(i) Equally or more stringent protection is already provided by an effluent, new source performance, or pretreatment standard or by an effluent limitation and guideline promulgated pursuant to §§ 301, 304, 306, 307(a), 307(b) or 307(c) of the Act.

(ii) Except for pretreatment standards, the specific pollutant is present in the effluent discharge solely as a result of its presence in intake waters taken from the same body of water into which it is discharged and, for pretreatment standards, the specific pollutant is present in the effluent which is introduced into treatment works (as defined in § 212 of the Act) which are publicly owned solely as a result of its presence in the point source's intake waters, provided however, that such point source may be subject to an appropriate effluent limitation for such pollutant pursuant to the requirements of § 307; or

(iii) the specific pollutant is either not present in the discharge or in the effluent which is introduced into treatment works (as defined in § 212 of the Act) which are publicly owned or is present only in trace amounts and is neither causing, nor likely to cause, toxic effects with respect to any identifiable organisms affected or likely to be affected by such discharge or effluent.

Such exclusions may also be made following proposal or promulgation of standards whenever information comes to the attention of the Administrator indicating that exclusion for any of the foregoing reasons is warranted.

(b) Upon completion of the technology, economic, and public health and ecological data gathering, including contracts, for a point source category listed in Appendix B and prior to publication of proposed regulations for such point source category, the Administrator may exclude from regulation under the pretreatment standards contemplated by this Agreement all point sources within a point source category or point source subcategory:

[6 ELR 20592]

(i) if 95 percent or more of all point sources in the point source category or subcategory introduce into treatment works (as defined in § 212 of the Act) which are publicly owned only pollutants which are susceptible to treatment by such treatment works and which do not interfere with, do not pass through, or are not otherwise incompatible with such treatment works, or

(ii) if

(A) the amount of pollutants introduced by such point sources into treatment works (as defined in § 212 of the Act) which are publicly owned which pollutants are not susceptible to treatment by such treatment works or interfere with, pass through, or are otherwise incompatible with such treatment works and

(B) the toxicity of such pollutants taken together is so insignificant as not to justify developing a pretreatment regulation in accordance with the schedules set out in paragraphs 7 and 13 of this Agreement.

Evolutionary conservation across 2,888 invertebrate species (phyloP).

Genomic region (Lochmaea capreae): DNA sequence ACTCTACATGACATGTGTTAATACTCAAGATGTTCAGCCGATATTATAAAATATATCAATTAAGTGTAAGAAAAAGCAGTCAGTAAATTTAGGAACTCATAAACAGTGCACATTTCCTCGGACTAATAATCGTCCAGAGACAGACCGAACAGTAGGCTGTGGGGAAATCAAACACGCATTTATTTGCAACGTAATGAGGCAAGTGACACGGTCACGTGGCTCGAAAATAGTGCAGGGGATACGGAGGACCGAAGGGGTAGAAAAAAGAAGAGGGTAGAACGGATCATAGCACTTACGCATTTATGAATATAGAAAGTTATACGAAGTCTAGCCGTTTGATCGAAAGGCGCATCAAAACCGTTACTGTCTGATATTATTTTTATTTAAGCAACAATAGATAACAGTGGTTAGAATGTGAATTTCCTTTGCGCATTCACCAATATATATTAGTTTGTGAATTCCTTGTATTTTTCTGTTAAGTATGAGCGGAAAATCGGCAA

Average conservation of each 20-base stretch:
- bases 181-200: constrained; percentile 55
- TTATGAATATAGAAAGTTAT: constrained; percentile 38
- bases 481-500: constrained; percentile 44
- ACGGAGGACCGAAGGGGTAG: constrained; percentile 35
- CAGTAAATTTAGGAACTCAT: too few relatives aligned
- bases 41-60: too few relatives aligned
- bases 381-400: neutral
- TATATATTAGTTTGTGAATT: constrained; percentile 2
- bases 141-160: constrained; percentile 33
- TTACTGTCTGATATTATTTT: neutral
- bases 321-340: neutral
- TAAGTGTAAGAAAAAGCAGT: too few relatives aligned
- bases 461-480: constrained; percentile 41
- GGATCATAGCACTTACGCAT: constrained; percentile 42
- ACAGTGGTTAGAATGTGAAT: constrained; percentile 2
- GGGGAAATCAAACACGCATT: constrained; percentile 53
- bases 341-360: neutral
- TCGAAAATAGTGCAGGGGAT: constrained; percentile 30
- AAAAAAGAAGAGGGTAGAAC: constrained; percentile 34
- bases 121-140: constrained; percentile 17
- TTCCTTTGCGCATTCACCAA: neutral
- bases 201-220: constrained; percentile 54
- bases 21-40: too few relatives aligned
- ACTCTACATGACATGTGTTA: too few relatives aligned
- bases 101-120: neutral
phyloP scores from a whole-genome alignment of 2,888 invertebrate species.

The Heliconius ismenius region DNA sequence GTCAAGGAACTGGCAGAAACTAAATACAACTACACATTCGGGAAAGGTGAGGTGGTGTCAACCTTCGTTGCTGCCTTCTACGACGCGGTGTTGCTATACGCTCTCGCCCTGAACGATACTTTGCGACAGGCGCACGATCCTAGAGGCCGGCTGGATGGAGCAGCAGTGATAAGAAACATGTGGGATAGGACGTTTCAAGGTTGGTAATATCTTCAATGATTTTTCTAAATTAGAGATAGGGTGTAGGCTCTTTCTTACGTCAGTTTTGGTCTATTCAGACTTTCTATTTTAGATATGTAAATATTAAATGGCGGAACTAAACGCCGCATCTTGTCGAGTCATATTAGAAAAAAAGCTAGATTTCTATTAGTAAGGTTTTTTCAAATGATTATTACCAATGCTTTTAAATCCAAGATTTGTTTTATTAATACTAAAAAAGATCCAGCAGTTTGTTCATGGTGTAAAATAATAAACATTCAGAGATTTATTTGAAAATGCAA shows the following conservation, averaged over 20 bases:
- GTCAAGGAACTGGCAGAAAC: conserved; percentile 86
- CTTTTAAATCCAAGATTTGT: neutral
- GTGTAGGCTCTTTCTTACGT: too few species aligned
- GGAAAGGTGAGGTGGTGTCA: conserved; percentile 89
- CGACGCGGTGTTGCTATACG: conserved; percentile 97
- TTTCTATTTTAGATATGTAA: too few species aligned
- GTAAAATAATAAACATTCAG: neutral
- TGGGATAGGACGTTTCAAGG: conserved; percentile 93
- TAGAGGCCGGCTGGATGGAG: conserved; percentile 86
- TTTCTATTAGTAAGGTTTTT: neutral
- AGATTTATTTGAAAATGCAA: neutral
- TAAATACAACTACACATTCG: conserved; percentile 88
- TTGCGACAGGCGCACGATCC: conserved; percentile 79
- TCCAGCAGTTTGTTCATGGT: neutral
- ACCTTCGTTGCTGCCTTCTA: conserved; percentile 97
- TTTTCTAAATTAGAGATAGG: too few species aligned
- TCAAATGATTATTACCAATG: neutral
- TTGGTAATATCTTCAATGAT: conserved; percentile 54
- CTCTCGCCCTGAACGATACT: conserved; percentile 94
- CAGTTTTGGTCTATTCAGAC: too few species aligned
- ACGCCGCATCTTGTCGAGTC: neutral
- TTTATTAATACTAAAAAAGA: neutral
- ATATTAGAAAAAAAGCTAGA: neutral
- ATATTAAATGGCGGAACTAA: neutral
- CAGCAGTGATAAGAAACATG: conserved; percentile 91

(c) Whenever the Administrator decides to exclude a point source category or a specific pollutant from coverage pursuant to this section of this Agreement, he shall promptly serve upon the parties to the captioned cases, or their designated representative or attorney, a statement under oath designating the point source category or subcategory or specific pollutant to be excluded together with the reasons therefore. Such statement shall detail the reasons for Administrator's exclusion, and shall set forth the data and information forming the basis for the exclusion. Proposed regulations for each point source category or subcategory shall identify each such exclusion, shall summarize the Administrator's statement, and shall invite public comments on such exclusion.

G. Progress Reports

9. The Administrator shall provide the parties to the captioned cases quarterly oral briefings which shall discuss in reasonable detail the progress of the Agency and its contractors in the development and promulgation of the regulations required by this Agreement, and as appropriate shall provide the parties to the captioned cases with pertinent documents and written materials supporting such progress reports.

H. Application of Regulations to Point Sources

10. The regulations developed pursuant to this Agreement shall be applied and shall be required to be applied by the Administrator to the full extent of his authority as expeditiously as possible to all point sources covered by such regulations. Such application:

(a) shall where applicable be accomplished by issuance or modification of an NPDES permit; with respect to any NPDES permit issued pursuant to § 402(a) and (b) of the Act for any point source within a point source category listed in Appendix B which is issued or renewed on or after January 1, 1978, but prior to promulgation of the applicable regulations required hereunder, the Administrator shall require a provision in the permit that such permit shall be revised or modified so as to require compliance with any more stringent effluent limitation, guideline, or standard which may be established for such point source category pursuant to this Agreement;

(b) shall require achievement of any effluent limitation or guideline or pretreatment standard at he earliest possible time but in no case later than June 30, 1983; and

(c) shall apply new source performance standards and pretreatment standards in the manner specified in §§ 306 and 307 of the Act.